Registrar General Duncan Macniven has replied to SACC’s letter asking him to stop misrepresenting the facts about CACI’s human rights record. He has still not addressed the issues and is plainly not going to set the facts before the public in a fair way.
He points out that “interrogation is not itself contrary to international law, and proven illegal action would have been necessary before we could have excluded the company’s tender.” He does not acknowledge that interrogation under the US policies officially in force at Abu Ghraib was necessarily abusive. He does not explain why the Register Office didn’t examine the merits of the allegations against CACI and, if appropriate, make use of the discretionary power available under EU procurement rules to exclude a bidder that “has been guilty of grave professional misconduct proven by any means which the contracting authorities can demonstrate.”
The Scottish Government needs to answer some questions:
- Does the Scottish Government agree that government departments should make the fullest possible use of both the mandatory and the discretionary provisions of EU procurement rules to ensure that public services aren’t contracted to businesses that have been involved in human rights abuses?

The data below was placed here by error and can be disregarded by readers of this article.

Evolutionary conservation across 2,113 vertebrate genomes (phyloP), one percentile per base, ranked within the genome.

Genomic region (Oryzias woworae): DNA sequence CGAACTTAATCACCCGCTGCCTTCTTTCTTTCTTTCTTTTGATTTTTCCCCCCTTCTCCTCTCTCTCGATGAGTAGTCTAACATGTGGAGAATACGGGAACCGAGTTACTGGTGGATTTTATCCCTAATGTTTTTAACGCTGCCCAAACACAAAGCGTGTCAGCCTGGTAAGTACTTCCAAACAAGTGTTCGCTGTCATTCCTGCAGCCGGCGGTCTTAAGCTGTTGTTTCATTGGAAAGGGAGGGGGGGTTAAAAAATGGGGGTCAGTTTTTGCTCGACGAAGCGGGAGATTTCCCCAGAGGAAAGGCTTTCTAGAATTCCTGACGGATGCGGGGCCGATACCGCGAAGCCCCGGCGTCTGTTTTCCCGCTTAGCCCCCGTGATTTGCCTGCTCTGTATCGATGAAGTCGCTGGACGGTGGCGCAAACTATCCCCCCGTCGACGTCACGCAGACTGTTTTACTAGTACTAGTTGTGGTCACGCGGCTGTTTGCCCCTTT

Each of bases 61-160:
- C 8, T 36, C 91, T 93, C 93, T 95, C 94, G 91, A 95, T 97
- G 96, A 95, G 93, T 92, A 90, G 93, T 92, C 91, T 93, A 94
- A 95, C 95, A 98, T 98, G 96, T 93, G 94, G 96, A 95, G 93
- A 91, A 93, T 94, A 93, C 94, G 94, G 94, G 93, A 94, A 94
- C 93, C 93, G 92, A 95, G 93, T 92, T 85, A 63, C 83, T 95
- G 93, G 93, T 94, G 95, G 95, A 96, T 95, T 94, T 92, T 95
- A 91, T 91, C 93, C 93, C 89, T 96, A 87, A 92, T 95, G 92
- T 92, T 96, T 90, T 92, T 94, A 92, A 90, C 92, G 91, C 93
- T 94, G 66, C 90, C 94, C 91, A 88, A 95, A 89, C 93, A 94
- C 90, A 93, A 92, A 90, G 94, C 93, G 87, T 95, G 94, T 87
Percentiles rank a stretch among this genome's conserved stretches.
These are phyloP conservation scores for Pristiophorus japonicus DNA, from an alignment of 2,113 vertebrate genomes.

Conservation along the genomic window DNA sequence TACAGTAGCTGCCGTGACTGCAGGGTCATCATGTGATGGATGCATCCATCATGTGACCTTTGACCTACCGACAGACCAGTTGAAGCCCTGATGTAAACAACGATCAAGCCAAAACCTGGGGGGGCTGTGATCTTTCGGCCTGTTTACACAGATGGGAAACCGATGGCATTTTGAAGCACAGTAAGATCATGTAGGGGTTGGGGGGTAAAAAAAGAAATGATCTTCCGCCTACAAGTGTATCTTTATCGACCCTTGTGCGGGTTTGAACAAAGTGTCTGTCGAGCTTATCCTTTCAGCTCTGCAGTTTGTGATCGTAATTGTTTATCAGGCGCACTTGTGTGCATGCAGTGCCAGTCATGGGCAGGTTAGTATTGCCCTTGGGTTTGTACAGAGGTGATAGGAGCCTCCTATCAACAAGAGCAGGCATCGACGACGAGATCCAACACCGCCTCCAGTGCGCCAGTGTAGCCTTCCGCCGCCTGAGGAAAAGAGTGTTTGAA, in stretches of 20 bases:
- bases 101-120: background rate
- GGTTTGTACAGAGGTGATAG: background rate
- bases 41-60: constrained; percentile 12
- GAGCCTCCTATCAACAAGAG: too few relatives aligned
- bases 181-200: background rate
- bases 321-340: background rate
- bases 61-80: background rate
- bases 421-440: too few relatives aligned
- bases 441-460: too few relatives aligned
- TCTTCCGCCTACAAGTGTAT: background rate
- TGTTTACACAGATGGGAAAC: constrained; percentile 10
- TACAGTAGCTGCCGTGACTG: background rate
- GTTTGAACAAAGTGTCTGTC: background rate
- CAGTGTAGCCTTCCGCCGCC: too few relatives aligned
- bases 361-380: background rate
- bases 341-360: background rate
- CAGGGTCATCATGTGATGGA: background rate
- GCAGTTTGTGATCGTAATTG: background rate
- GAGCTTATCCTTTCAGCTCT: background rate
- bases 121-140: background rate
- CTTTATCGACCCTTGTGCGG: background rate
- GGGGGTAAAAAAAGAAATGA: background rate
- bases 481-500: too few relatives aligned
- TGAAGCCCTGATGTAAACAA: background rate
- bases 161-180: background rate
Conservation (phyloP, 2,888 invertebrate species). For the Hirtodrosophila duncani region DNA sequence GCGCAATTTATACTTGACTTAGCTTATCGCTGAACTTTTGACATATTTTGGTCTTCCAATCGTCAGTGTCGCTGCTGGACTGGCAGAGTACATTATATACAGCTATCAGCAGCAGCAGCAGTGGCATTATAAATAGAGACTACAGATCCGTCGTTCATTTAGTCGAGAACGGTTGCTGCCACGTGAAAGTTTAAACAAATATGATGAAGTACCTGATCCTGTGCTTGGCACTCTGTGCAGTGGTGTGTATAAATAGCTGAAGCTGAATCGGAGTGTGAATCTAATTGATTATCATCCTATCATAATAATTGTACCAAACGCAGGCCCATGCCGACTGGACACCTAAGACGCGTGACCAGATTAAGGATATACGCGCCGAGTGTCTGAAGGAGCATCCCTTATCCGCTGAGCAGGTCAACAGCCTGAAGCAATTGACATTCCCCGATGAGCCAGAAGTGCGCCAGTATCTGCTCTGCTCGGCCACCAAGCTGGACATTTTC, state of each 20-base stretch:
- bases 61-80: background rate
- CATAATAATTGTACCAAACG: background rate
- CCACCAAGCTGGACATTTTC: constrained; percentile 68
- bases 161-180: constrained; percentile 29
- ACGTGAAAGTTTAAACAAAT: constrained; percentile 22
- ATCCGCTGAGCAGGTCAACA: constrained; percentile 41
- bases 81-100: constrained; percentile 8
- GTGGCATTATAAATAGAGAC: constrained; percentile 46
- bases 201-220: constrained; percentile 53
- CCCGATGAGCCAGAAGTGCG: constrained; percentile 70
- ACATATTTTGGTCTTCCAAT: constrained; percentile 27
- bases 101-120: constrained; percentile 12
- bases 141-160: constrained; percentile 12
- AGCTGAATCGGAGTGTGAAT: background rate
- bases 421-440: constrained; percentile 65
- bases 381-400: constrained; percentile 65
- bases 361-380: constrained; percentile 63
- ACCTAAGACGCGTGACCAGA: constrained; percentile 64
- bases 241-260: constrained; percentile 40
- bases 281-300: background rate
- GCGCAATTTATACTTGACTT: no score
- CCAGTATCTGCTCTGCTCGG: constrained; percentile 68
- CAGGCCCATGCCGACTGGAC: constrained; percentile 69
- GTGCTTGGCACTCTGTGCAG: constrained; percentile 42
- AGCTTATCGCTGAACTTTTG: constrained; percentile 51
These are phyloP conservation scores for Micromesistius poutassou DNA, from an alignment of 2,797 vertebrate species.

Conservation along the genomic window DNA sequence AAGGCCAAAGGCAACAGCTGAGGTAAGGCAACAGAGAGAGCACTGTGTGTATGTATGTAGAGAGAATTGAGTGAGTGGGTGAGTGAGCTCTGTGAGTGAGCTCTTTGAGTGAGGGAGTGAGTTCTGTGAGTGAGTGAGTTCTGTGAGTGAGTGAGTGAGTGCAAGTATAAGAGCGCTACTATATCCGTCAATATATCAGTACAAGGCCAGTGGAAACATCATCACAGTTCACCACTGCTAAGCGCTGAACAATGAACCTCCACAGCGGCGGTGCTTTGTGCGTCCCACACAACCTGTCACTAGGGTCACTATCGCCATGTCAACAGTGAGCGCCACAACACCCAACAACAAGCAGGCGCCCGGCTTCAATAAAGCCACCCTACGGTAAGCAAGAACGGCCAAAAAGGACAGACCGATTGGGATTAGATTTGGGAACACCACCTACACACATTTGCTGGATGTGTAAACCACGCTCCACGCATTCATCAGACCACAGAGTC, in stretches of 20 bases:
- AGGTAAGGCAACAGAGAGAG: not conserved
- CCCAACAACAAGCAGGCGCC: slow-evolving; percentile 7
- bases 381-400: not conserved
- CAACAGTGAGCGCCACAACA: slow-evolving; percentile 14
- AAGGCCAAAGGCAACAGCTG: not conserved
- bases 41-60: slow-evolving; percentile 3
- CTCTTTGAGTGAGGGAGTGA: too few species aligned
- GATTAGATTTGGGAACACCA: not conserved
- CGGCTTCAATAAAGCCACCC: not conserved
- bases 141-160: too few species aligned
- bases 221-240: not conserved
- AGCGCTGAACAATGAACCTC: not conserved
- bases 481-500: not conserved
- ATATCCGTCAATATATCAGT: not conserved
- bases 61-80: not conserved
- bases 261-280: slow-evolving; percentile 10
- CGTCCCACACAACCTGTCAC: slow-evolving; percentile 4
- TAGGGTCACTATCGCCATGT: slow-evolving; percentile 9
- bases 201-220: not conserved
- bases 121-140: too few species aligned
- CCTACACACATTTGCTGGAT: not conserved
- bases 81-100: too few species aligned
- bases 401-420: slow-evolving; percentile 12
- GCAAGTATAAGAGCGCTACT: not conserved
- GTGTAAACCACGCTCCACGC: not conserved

- Does the Scottish Government agree that long-term or indefinite detention without trial or charge is an abuse?
- Does it accept that sleep deprivation, sensory deprivation and intimidation by dogs are abuses?
- Does it accept that interrogation is abusive if it involves these abuses or is linked to them?
- Does it accept that these abuses amount, at the very least, to “grave professional misconduct”?
- Does it agree that allegations that CACI had been responsible for torture and ill-treatment outside the in any case abusive framework of published US policy should have been taken into consideration in evaluating CACI’s bid for census work, with a view to determining whether grave professional misconduct could be proven in respect of these matters too?